Sarah points out that there is a real problem with labeling the bad kind of Christianity as effeminate. It suggests that women are all the things a Christian shouldn’t be. It suggests that women aren’t able to endure. They lack firmness and honesty. They are facile (simplistic or superficial), imbecile (stupid), and churlish (boorish or rude).

This leaves Sarah with no choice but to conclude:

So what’s a woman to do? It’s a lose-lose situation for us, according to the CBMW. If we aren’t “manly,” by CBMW’s definition, we’re betraying our faith and can’t “taste that the Lord is gracious.” If we are “manly,” we pervert God’s “perfect design” for the sexes. We already know that evangelicals certainly don’t want us doing the latter, so what we’re left with is the final implication that women are not really Christians.

To be fair, I don’t believe that Challies would actually suggest that these things are true of women. I think it is unlikely that he realized the implications that Sarah is bringing out. However, he does demonstrate that the church is guilty of communicating to women that this is how we think of them. We (complementarian men) have, perhaps unintentionally, told women and the world, that they are too weak and stupid to be true Christians. 

Avoiding a Dangerous Response
The way we have insulted and discouraged women is certainly a major problem. It is something that we must realize, and repent of. However, I am concerned that it is only a symptom of a deeper problem. The problem lies beneath the surface of this entire debate. The problem is that by presenting Christianity as a religion for the strong or macho we have distorted the very nature of the gospel. We have suggested that Christianity is for the strong rather than for the weak. We have encouraged people like Sarah to prove their strength rather than to boast in their weakness.

There seems to be different streams of the feminist movement. The good thing about Sarah is that she represents a stream of feminism that has not walked away from Christ, His Church, and His Word. Instead of walking away from Christianity, Sarah has chosen to fight for a seat at the table. She challenges women to follow her lead saying,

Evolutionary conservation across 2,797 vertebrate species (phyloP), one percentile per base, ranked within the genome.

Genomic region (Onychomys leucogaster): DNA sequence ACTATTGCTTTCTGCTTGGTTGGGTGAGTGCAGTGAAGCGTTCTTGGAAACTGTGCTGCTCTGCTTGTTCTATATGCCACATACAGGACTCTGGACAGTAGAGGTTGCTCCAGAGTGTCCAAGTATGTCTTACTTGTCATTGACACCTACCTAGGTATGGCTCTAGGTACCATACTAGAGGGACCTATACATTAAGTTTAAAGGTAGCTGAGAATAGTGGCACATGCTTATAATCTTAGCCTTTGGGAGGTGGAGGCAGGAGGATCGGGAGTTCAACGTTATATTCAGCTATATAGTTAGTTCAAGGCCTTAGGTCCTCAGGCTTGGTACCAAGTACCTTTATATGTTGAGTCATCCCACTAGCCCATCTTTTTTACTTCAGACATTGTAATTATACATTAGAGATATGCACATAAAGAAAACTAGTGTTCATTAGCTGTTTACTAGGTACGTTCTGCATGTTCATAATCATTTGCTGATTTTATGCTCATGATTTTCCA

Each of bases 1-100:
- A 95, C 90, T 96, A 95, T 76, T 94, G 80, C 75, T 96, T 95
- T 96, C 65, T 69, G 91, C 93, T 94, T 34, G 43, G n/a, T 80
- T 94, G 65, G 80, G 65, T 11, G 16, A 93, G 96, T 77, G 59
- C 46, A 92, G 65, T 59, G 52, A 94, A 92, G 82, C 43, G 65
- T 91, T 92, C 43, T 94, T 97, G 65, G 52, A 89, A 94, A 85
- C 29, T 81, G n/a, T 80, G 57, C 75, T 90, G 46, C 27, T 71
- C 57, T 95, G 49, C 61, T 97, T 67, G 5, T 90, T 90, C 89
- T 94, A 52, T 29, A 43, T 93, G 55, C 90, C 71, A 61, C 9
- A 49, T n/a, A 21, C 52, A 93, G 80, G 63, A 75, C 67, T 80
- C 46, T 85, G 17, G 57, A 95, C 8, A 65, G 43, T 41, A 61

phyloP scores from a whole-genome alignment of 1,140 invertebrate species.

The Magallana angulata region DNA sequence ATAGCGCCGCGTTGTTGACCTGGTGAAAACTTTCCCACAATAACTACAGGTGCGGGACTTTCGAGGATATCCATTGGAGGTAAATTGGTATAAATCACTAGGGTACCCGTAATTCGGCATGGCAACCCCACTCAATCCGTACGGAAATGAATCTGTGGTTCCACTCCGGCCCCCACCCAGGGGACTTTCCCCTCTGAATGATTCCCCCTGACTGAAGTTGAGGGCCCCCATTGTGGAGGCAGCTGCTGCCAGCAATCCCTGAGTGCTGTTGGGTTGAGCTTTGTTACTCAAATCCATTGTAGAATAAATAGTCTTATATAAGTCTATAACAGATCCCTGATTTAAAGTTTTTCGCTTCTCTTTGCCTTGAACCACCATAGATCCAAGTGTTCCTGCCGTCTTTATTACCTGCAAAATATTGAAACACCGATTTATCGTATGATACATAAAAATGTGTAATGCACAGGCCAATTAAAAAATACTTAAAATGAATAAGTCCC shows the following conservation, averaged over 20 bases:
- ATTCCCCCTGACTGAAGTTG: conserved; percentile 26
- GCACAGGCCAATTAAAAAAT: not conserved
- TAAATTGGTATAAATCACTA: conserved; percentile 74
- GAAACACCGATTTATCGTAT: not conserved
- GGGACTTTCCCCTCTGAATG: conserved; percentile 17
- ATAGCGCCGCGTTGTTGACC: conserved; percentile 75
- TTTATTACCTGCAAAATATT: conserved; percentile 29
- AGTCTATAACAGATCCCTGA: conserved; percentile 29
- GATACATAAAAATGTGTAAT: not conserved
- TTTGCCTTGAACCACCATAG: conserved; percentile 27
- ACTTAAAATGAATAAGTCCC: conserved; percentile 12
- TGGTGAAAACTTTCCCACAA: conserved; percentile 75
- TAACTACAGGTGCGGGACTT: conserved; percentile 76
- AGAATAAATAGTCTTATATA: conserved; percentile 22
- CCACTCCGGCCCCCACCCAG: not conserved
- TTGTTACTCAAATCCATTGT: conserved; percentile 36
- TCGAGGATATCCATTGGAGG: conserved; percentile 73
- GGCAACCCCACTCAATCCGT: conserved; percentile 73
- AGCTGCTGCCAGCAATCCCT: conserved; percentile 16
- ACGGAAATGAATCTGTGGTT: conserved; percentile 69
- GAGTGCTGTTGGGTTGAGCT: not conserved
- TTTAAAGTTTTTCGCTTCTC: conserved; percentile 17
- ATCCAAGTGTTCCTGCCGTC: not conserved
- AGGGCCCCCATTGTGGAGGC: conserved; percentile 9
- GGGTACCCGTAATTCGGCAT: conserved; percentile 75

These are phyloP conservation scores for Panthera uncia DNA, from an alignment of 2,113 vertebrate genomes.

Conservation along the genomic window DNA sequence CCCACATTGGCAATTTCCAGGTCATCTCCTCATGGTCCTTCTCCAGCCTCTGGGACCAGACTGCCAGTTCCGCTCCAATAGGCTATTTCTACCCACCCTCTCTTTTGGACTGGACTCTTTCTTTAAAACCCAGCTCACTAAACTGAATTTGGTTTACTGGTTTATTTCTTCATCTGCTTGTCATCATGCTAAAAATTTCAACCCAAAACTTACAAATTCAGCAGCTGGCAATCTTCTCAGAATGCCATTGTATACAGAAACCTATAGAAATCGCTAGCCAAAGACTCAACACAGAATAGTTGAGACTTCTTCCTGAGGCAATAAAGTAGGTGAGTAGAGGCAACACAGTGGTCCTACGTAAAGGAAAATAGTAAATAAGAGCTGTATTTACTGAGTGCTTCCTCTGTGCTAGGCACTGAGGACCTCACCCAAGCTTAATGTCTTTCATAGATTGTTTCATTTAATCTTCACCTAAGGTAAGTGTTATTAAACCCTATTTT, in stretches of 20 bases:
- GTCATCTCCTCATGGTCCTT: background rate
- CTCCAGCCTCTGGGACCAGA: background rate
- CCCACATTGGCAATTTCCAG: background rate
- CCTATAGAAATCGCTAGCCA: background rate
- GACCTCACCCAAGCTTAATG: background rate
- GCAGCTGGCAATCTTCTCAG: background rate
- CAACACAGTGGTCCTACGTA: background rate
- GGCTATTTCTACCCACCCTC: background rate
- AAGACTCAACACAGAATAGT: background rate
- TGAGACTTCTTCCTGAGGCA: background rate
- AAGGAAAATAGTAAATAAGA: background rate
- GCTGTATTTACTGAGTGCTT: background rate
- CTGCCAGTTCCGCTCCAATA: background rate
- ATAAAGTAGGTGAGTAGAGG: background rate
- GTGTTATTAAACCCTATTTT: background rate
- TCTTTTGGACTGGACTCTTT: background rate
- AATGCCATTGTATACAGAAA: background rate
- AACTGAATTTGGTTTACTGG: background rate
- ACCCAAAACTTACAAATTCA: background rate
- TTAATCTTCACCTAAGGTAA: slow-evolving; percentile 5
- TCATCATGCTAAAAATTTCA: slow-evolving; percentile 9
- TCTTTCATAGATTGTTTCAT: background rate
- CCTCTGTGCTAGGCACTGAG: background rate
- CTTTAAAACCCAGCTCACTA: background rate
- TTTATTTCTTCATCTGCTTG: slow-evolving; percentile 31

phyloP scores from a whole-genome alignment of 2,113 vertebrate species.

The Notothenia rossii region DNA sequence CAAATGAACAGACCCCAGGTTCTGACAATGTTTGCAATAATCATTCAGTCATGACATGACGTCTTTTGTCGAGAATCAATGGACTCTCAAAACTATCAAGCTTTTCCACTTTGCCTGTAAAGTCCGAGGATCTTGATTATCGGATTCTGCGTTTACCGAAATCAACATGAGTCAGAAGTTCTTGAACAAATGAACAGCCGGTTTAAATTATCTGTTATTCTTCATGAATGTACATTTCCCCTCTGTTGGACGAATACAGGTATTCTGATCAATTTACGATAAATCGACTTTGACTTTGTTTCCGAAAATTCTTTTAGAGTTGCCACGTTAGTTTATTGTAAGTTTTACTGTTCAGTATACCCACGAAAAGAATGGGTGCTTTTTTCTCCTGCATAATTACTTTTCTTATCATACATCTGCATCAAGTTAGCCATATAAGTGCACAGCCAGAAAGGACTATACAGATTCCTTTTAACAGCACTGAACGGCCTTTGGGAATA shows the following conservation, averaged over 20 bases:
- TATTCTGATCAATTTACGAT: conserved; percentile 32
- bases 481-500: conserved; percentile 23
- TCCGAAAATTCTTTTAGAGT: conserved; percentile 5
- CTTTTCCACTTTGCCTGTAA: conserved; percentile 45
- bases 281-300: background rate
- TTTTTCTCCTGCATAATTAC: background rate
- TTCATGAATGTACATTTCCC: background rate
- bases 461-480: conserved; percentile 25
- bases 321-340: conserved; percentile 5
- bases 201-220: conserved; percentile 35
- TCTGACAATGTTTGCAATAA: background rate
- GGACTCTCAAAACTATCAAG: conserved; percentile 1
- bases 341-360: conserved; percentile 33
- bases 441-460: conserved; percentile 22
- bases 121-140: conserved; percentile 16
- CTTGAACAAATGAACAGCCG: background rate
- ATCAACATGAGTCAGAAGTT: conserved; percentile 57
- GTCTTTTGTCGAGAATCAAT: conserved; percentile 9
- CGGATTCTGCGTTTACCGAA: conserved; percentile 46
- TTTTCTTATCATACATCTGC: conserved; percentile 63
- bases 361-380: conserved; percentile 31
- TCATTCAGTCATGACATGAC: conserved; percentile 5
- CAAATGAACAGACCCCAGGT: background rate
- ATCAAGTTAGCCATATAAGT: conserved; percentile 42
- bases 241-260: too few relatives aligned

Women, let’s show the church how wrong he is. The church needs to hear our stories of strength and endurance. Stories that display our capacity for intelligence and discernment and leadership. Stories that prove we can stand strong.

Or in another post titled “Tell Us We’re Not Strong Enough. But You’re Wrong.

A few weeks ago, I put out a call for all women to challenge the mainstream definition of a “feminized” church.  To share our stories and show our intelligence and our strength and our importance in the body of Christ. I did that because I know a lot about women.  I know we are strong.

It seems that Sarah, offended with the idea that women are not strong enough, has bought into the lie that Christianity has something to do with strength. She is representative of a feminist Christianity that has entered into a competition to prove their strength, when the Bible suggests that Christians should be doing the opposite.

Consider Paul’s words in 1 Corinthians 1:26-31

For consider your calling brothers: not many of you were wise according to worldly standards, not many of you were powerful, not many were of noble birth. But God chose what is foolish in the world to shame the wise; God chose what is weak in the world to shame the strong; God chose what is low and despised in the world, even the things that are not, to bring to nothing the things that are, so that no human being might boast in the presence of God. And because of him you are in Christ Jesus, who became to us wisdom from God, righteousness and sanctification and redemption, so that, as it was written, “Let the one who boasts, boast in the Lord.